• My son took that doll everywhere, and it became a conversation piece at restaurants, airports and preschool. People began asking me where they could get one.
    • In 2015, I made about 500 sock dolls, built my website on Wix, got a business license and opened my shop online.

    Recommended Organizations

    TIA and ASTRA for toy market information


    On whether or not she recommends a formal education

    These days a formal education can cost so much. I think that if you already know what you want to be doing, it might be smarter to use that money to help your business. Education is always nice but not always necessary.

    Be confident

    Don’t let other people get you down. If you know what you want to be doing. Don’t let negative people stop you. You have to go for it. You need to believe in your product in order to sell it. If you are shaky about your invention, others will feel the same way. Lastly, don’t sit around and think your idea too long. You have to get out there and make it happen!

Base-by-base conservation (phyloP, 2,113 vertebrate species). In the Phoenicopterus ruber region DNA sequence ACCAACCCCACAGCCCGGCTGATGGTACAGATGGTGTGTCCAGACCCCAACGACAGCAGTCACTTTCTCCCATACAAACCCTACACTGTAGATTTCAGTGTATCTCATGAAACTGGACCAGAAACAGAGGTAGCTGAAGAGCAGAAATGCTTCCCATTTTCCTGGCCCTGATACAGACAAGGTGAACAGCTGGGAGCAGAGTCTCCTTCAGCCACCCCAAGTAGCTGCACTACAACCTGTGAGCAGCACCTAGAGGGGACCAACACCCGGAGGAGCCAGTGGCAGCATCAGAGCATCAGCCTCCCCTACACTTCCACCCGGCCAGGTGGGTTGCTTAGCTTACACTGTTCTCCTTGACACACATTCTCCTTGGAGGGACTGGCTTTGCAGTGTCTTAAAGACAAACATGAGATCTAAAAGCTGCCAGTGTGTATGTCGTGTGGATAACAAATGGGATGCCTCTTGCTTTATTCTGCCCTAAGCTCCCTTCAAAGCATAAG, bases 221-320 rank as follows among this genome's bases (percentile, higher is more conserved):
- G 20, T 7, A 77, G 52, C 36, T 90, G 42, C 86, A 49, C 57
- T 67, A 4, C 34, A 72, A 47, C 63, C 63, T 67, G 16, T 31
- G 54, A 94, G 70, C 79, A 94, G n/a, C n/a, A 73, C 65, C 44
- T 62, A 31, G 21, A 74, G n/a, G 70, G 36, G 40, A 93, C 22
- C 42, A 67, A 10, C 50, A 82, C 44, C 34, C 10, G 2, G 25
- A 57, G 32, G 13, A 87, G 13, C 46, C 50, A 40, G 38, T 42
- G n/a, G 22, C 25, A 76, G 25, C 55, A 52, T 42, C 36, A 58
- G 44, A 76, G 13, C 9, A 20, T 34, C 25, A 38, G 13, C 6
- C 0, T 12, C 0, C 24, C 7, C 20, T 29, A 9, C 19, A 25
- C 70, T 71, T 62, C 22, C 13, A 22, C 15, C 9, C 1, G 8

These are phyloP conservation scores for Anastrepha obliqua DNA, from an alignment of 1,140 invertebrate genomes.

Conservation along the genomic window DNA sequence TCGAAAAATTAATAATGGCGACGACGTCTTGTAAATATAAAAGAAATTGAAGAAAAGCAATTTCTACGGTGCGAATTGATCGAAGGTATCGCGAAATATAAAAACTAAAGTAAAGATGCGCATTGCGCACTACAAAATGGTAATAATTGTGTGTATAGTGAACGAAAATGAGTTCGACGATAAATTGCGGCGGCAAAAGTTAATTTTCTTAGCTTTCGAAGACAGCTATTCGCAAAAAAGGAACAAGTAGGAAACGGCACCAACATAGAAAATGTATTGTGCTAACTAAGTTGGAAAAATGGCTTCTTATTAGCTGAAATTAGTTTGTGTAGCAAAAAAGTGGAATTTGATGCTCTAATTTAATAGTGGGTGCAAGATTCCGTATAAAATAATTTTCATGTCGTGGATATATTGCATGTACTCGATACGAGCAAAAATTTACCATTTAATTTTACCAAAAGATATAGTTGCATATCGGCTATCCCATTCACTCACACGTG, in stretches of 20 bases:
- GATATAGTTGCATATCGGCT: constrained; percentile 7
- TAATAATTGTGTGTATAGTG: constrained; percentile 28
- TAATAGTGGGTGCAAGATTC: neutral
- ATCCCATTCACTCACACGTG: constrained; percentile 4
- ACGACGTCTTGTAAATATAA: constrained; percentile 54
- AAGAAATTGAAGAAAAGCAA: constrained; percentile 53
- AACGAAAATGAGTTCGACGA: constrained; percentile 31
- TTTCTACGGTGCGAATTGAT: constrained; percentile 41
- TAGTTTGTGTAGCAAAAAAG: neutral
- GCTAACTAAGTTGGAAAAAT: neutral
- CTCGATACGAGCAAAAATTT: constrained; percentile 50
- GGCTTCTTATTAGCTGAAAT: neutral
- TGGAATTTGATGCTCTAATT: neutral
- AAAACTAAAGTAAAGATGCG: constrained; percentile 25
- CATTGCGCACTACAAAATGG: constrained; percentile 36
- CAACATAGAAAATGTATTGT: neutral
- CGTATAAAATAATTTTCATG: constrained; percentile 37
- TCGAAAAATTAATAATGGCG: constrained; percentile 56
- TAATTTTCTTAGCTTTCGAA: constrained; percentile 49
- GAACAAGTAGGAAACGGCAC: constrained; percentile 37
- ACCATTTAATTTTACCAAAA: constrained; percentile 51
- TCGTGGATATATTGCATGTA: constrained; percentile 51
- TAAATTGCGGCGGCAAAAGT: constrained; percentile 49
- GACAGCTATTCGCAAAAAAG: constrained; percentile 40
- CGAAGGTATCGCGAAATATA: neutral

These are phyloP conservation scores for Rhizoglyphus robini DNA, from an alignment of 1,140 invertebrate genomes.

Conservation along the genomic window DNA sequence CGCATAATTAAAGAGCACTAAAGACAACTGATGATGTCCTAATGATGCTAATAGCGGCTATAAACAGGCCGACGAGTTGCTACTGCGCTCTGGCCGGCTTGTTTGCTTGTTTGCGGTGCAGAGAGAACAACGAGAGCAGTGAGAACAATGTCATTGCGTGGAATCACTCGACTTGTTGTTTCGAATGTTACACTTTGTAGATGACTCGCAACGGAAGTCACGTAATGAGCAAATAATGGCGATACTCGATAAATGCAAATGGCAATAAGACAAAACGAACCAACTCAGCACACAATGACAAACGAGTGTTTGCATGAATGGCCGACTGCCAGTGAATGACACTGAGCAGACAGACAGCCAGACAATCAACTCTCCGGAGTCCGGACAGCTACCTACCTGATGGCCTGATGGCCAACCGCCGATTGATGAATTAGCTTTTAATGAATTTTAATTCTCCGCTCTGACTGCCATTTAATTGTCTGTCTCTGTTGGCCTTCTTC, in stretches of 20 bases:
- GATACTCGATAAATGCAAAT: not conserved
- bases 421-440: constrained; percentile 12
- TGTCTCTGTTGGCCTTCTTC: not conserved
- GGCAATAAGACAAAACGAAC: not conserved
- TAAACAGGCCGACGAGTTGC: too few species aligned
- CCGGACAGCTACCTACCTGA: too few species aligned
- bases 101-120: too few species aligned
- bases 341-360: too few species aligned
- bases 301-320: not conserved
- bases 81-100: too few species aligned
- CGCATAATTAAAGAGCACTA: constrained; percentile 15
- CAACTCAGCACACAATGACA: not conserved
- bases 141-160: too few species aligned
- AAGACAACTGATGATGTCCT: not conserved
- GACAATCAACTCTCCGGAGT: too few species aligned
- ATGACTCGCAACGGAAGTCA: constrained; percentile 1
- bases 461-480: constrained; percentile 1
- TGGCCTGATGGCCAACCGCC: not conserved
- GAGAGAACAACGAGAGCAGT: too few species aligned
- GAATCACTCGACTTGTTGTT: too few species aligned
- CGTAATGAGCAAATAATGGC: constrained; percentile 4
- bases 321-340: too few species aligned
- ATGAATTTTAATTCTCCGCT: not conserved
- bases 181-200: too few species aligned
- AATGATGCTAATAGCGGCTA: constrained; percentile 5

Advice for getting your foot in the door

    My advice for getting your foot in the door is to be persistent. Don’t be afraid to contact toy companies, the media, etc. Be ready to be the president of your company and act like one. You have to go for it full force until you begin to get attention. Remember that everyone loves toys. You are in a great market!

    Toy Designer Infographic